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Best winter breakfast recipes

If you need a little more convincing than usual to get out of bed when it's cold outside, try these warm, hearty breakfast ideas to get you going, from waffles to warm polenta and smoky beans with bacon.

What to cook this winter

From rib-sticking beef rendang to the perfect goat's cheese quiche, these are the recipes to tick off for winter (so far).

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An old Indian spice lauded for its health benefits, turmeric adds both colour and a peppery, warm, sometimes slightly bitter flavour to food. Use it in curries, with rice, as a paste for grilled meats and in warm winter soups.

Chocolate hob-nobs

These extra-large oat biscuits are exactly what you need to get through the afternoon slump. Have one with a strong cup of tea and you'll be firing.

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Tarts are as versatile as they are delicious, and are perfect for baking on a cool winter's day.

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From tarte au citron to canard a l’orange, citrus flavours have long been friends of French cuisine. Pucker up for a taste of the sun-kissed Mediterranean and further afield with these recipes featuring oranges, lemons, grapefruit and mandarins.

Roti canai

Here, we've made the dough in a food processor, but it's really quick and simple to do by hand as well. If the dough seems a little too wet just add a little more flour.

One-pot recipes

There's no need to do the dishes with these one-pot wonders. From hearty stews to creamy risottos, these recipes are mess free and perfect for a winter's night.

Hot cross buns


You'll need

  Buns 750 gm (5 cups) plain flour, sifted 55 gm (¼ cup) caster sugar 2 tsp (14 gm) dried yeast 1 tsp allspice ½ tsp cinnamon 250 gm (1½ cups) sultanas 100 gm candied orange peel, coarsely chopped 1 orange, finely grated rind only 300 ml milk 100 gm unsalted butter, coarsely chopped 1 egg   Glaze 55 gm (¼ cup) caster sugar ¼ tsp mixed spice

Method

  • 01
  • Combine 700 gm flour, sugar, yeast, spices, sultanas, orange peel and rind and 1 tsp sea salt in a bowl. Gently warm milk and butter over a low heat until butter melts and mixture is tepid. Add egg to milk mixture and whisk. Make a well in the centre of flour mixture, add milk mixture and stir. Turn dough onto a floured surface and knead for 10 minutes or until smooth. Place dough in a lightly oiled bowl, cover with plastic wrap and stand in a warm place for 40 minutes or until doubled in size. Knock back dough and cut into 16 equal pieces. Knead each piece into a ball, place in a lightly greased 22cm-square cake pan, cover with a damp tea towel and stand in a warm place for 40 minutes or until doubled in size.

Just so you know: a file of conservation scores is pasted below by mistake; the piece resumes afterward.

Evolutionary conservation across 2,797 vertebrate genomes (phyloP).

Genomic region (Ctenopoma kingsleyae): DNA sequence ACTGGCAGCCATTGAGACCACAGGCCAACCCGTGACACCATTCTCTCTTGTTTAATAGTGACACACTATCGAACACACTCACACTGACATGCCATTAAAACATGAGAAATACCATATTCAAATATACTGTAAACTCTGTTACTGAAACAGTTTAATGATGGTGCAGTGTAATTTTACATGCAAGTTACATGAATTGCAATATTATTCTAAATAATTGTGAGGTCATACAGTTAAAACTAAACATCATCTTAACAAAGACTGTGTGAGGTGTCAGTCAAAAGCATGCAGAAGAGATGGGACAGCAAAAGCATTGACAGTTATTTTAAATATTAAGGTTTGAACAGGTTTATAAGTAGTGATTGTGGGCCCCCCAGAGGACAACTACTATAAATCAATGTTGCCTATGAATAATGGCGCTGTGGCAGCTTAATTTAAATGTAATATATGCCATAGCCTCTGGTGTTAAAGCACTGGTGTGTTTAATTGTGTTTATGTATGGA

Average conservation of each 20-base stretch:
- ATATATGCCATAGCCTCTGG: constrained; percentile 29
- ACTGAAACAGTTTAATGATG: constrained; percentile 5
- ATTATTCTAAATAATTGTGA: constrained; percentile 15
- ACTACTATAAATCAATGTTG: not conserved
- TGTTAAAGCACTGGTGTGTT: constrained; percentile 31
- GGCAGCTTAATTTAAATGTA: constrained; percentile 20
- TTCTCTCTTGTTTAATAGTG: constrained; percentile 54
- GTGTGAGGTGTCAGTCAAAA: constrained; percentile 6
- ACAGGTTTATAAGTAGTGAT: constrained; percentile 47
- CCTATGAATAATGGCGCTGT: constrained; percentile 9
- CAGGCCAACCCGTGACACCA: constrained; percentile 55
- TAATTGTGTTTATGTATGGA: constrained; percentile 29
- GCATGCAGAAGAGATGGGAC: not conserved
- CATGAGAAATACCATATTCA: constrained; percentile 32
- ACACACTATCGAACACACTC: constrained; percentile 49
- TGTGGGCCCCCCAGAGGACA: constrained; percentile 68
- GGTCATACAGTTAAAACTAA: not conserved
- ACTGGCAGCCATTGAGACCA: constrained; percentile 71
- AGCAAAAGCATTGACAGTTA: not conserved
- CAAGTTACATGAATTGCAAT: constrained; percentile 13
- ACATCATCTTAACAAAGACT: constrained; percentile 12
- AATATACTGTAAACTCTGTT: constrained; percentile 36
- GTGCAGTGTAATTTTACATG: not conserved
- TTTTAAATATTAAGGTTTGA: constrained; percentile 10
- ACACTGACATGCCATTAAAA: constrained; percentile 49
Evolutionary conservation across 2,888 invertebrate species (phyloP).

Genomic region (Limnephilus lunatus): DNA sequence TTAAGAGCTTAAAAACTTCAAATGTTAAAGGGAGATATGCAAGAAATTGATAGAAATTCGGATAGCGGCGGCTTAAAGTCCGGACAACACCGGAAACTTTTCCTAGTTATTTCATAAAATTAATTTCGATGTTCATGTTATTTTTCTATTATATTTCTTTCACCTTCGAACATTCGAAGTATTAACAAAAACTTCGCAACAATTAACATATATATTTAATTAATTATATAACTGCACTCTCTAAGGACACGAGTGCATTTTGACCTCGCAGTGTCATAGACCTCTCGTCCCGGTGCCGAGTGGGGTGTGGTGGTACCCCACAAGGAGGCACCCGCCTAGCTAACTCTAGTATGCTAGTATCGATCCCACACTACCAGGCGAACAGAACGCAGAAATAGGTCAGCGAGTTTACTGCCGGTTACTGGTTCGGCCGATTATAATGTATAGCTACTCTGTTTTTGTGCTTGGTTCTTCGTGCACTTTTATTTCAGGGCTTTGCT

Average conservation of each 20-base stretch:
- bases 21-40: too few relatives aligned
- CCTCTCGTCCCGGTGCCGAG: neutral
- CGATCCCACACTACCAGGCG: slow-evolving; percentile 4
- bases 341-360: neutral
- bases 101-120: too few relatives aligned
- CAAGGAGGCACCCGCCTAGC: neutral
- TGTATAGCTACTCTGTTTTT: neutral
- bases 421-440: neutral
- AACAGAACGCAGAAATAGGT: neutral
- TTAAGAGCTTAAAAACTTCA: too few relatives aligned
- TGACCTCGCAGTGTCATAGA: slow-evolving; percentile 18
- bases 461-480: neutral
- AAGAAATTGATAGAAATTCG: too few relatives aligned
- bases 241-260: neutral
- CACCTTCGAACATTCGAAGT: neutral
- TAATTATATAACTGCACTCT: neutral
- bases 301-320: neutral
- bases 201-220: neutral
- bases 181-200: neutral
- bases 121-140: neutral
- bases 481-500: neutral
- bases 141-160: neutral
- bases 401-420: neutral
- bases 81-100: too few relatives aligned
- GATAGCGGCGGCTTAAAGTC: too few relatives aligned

• 02
  • Preheat oven to 220C. Combine remaining flour and ¼ cup water and stir to a smooth paste. Spoon into a piping bag fitted with a fine nozzle. Pipe lines down each row to form crosses. Bake for 10 minutes, then reduce temperature to 200C and bake for another 10 minutes or until golden. (They’re ready when they sound hollow when tapped).
  • 03
  • For glaze, combine ingredients with ¼ cup water in a saucepan over medium heat, stirring until sugar dissolves. Bring to the boil, reduce heat and simmer for 1-2 minutes. Brush glaze over hot buns, then transfer to a wire rack to cool.

We'd be slightly remiss if we didn't begin any discussion of these most familiar of religious sweet breads with the classic children's joke: what do you get if you pour boiling water down a rabbit hole? Hot cross bunnies.

Thigh-slapper that it is, the gag belies the more brutal aspects of the hot cross bun's lineage. There is discussion under the bun's entry inThe Oxford Companion to Foodof the hot-cross' ancient origin as a substitute religious offering made in place of blood.

That, of course, was way back when; today, the association is more typically a secular one of oozing hot butter and rich spice, though Good Friday continues to be the day they're eaten most. The delightfully curmudgeonly Elizabeth David notes, in herEnglish Bread and Yeast Cookery, that some bakers superimpose strips of peel or little bands of ordinary pastry to emphasize the cross. "Both of these methods involve unnecessary fiddling work," she writes. "Neither, in my experience, is successful. There is no need to worry overmuch about the exactitude of the cross. You have made the symbolic gesture. That is what counts." Wise words for all bakers to live by, even if the tradition in this country sees the crosses reinforced with a little flour-and-water paste.


At A Glance

  • Serves 16 people
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At A Glance

  • Serves 16 people

Additional Notes

WHERE TO TRY IT

Baker D. Chirico

Topped with a dark Callebaut chocolate cross and heady with spices and ginger, get these while you can. Shop 3/4, 149 Fitzroy St, St Kilda, Vic., (03) 9534 3777.

Bruno's Truffels

Pick up port-soaked sultana-filled buns and diving chocolate eggs, too. 2/106 Mawson Pl, ACT, (02) 6286 6377.

Hominy

Hand-ground spices are the secret to Brent Heresee's buns. 185 Katoomba St, Katoomba, NSW, (02) 4782 9816.

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